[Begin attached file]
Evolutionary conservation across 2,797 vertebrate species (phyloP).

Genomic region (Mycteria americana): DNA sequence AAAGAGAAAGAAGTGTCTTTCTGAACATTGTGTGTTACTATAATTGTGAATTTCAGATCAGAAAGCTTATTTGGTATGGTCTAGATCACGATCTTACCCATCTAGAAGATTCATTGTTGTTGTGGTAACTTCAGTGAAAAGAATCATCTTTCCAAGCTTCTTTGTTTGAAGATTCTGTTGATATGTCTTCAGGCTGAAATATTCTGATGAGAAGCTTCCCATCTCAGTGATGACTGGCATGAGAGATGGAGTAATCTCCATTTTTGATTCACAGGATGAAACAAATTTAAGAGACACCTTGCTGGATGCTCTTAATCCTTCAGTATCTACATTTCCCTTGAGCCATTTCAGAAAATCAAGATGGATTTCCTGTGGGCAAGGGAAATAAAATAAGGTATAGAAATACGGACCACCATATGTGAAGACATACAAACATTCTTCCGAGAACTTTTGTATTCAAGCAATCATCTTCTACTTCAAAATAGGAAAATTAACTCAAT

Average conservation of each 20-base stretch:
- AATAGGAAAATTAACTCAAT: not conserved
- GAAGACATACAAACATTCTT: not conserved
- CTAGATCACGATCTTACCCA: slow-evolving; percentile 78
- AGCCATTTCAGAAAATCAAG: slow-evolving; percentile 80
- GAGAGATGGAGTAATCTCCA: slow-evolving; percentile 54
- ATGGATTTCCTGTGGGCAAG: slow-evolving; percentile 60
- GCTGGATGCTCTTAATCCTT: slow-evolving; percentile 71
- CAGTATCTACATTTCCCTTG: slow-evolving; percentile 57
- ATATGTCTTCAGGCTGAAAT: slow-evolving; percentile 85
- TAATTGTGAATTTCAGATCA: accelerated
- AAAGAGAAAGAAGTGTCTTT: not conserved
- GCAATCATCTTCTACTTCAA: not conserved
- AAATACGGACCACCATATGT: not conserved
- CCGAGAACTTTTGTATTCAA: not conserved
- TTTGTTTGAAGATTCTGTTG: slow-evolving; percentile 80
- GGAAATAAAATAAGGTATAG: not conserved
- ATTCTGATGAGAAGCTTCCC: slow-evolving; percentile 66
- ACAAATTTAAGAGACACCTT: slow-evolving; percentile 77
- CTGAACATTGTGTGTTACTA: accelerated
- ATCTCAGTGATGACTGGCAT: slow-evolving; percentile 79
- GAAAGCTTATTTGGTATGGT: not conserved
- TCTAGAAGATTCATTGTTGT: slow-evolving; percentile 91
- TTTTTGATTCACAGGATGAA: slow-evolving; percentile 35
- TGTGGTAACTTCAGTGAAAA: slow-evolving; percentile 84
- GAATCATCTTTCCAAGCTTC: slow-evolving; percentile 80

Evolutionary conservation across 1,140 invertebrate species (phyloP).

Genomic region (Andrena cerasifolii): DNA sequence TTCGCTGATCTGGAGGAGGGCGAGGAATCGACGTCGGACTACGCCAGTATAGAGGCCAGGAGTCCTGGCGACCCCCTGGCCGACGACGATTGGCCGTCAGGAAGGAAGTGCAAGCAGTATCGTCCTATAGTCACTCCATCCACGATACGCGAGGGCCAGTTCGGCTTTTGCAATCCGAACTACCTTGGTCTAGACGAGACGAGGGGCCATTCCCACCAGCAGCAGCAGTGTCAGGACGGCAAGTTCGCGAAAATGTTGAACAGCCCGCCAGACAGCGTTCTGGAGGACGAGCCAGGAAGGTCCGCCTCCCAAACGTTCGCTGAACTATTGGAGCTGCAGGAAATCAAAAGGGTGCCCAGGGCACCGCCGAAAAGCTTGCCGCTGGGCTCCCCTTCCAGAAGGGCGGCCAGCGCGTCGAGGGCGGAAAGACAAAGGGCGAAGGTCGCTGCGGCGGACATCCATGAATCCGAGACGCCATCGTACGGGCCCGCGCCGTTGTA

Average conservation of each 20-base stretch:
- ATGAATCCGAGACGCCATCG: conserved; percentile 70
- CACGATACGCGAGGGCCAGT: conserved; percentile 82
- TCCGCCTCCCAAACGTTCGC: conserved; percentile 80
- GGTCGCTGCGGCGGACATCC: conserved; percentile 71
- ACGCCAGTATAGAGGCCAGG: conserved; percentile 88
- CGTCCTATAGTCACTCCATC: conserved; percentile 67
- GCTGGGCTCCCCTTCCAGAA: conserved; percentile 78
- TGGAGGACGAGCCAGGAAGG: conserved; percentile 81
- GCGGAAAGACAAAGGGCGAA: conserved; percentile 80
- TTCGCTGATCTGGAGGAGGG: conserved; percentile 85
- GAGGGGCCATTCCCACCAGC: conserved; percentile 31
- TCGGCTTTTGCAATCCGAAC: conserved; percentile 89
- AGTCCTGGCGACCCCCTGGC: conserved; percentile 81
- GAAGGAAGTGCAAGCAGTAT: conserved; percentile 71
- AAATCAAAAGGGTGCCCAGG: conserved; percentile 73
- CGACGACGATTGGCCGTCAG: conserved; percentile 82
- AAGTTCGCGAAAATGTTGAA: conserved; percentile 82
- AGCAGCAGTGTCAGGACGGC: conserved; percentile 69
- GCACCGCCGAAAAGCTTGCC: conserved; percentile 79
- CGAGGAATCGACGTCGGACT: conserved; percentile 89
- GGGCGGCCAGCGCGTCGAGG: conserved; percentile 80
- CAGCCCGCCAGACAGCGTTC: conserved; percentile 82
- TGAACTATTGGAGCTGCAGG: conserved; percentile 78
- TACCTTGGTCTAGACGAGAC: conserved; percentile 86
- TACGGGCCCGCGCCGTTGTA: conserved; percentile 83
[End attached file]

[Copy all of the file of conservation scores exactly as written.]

Evolutionary conservation across 2,797 vertebrate species (phyloP).

Genomic region (Mycteria americana): DNA sequence AAAGAGAAAGAAGTGTCTTTCTGAACATTGTGTGTTACTATAATTGTGAATTTCAGATCAGAAAGCTTATTTGGTATGGTCTAGATCACGATCTTACCCATCTAGAAGATTCATTGTTGTTGTGGTAACTTCAGTGAAAAGAATCATCTTTCCAAGCTTCTTTGTTTGAAGATTCTGTTGATATGTCTTCAGGCTGAAATATTCTGATGAGAAGCTTCCCATCTCAGTGATGACTGGCATGAGAGATGGAGTAATCTCCATTTTTGATTCACAGGATGAAACAAATTTAAGAGACACCTTGCTGGATGCTCTTAATCCTTCAGTATCTACATTTCCCTTGAGCCATTTCAGAAAATCAAGATGGATTTCCTGTGGGCAAGGGAAATAAAATAAGGTATAGAAATACGGACCACCATATGTGAAGACATACAAACATTCTTCCGAGAACTTTTGTATTCAAGCAATCATCTTCTACTTCAAAATAGGAAAATTAACTCAAT

Average conservation of each 20-base stretch:
- AATAGGAAAATTAACTCAAT: not conserved
- GAAGACATACAAACATTCTT: not conserved
- CTAGATCACGATCTTACCCA: slow-evolving; percentile 78
- AGCCATTTCAGAAAATCAAG: slow-evolving; percentile 80
- GAGAGATGGAGTAATCTCCA: slow-evolving; percentile 54
- ATGGATTTCCTGTGGGCAAG: slow-evolving; percentile 60
- GCTGGATGCTCTTAATCCTT: slow-evolving; percentile 71
- CAGTATCTACATTTCCCTTG: slow-evolving; percentile 57
- ATATGTCTTCAGGCTGAAAT: slow-evolving; percentile 85
- TAATTGTGAATTTCAGATCA: accelerated
- AAAGAGAAAGAAGTGTCTTT: not conserved
- GCAATCATCTTCTACTTCAA: not conserved
- AAATACGGACCACCATATGT: not conserved
- CCGAGAACTTTTGTATTCAA: not conserved
- TTTGTTTGAAGATTCTGTTG: slow-evolving; percentile 80
- GGAAATAAAATAAGGTATAG: not conserved
- ATTCTGATGAGAAGCTTCCC: slow-evolving; percentile 66
- ACAAATTTAAGAGACACCTT: slow-evolving; percentile 77
- CTGAACATTGTGTGTTACTA: accelerated
- ATCTCAGTGATGACTGGCAT: slow-evolving; percentile 79
- GAAAGCTTATTTGGTATGGT: not conserved
- TCTAGAAGATTCATTGTTGT: slow-evolving; percentile 91
- TTTTTGATTCACAGGATGAA: slow-evolving; percentile 35
- TGTGGTAACTTCAGTGAAAA: slow-evolving; percentile 84
- GAATCATCTTTCCAAGCTTC: slow-evolving; percentile 80

Evolutionary conservation across 1,140 invertebrate species (phyloP).

Genomic region (Andrena cerasifolii): DNA sequence TTCGCTGATCTGGAGGAGGGCGAGGAATCGACGTCGGACTACGCCAGTATAGAGGCCAGGAGTCCTGGCGACCCCCTGGCCGACGACGATTGGCCGTCAGGAAGGAAGTGCAAGCAGTATCGTCCTATAGTCACTCCATCCACGATACGCGAGGGCCAGTTCGGCTTTTGCAATCCGAACTACCTTGGTCTAGACGAGACGAGGGGCCATTCCCACCAGCAGCAGCAGTGTCAGGACGGCAAGTTCGCGAAAATGTTGAACAGCCCGCCAGACAGCGTTCTGGAGGACGAGCCAGGAAGGTCCGCCTCCCAAACGTTCGCTGAACTATTGGAGCTGCAGGAAATCAAAAGGGTGCCCAGGGCACCGCCGAAAAGCTTGCCGCTGGGCTCCCCTTCCAGAAGGGCGGCCAGCGCGTCGAGGGCGGAAAGACAAAGGGCGAAGGTCGCTGCGGCGGACATCCATGAATCCGAGACGCCATCGTACGGGCCCGCGCCGTTGTA

Average conservation of each 20-base stretch:
- ATGAATCCGAGACGCCATCG: conserved; percentile 70
- CACGATACGCGAGGGCCAGT: conserved; percentile 82
- TCCGCCTCCCAAACGTTCGC: conserved; percentile 80
- GGTCGCTGCGGCGGACATCC: conserved; percentile 71
- ACGCCAGTATAGAGGCCAGG: conserved; percentile 88
- CGTCCTATAGTCACTCCATC: conserved; percentile 67
- GCTGGGCTCCCCTTCCAGAA: conserved; percentile 78
- TGGAGGACGAGCCAGGAAGG: conserved; percentile 81
- GCGGAAAGACAAAGGGCGAA: conserved; percentile 80
- TTCGCTGATCTGGAGGAGGG: conserved; percentile 85
- GAGGGGCCATTCCCACCAGC: conserved; percentile 31
- TCGGCTTTTGCAATCCGAAC: conserved; percentile 89
- AGTCCTGGCGACCCCCTGGC: conserved; percentile 81
- GAAGGAAGTGCAAGCAGTAT: conserved; percentile 71
- AAATCAAAAGGGTGCCCAGG: conserved; percentile 73
- CGACGACGATTGGCCGTCAG: conserved; percentile 82
- AAGTTCGCGAAAATGTTGAA: conserved; percentile 82
- AGCAGCAGTGTCAGGACGGC: conserved; percentile 69
- GCACCGCCGAAAAGCTTGCC: conserved; percentile 79
- CGAGGAATCGACGTCGGACT: conserved; percentile 89
- GGGCGGCCAGCGCGTCGAGG: conserved; percentile 80
- CAGCCCGCCAGACAGCGTTC: conserved; percentile 82
- TGAACTATTGGAGCTGCAGG: conserved; percentile 78
- TACCTTGGTCTAGACGAGAC: conserved; percentile 86
- TACGGGCCCGCGCCGTTGTA: conserved; percentile 83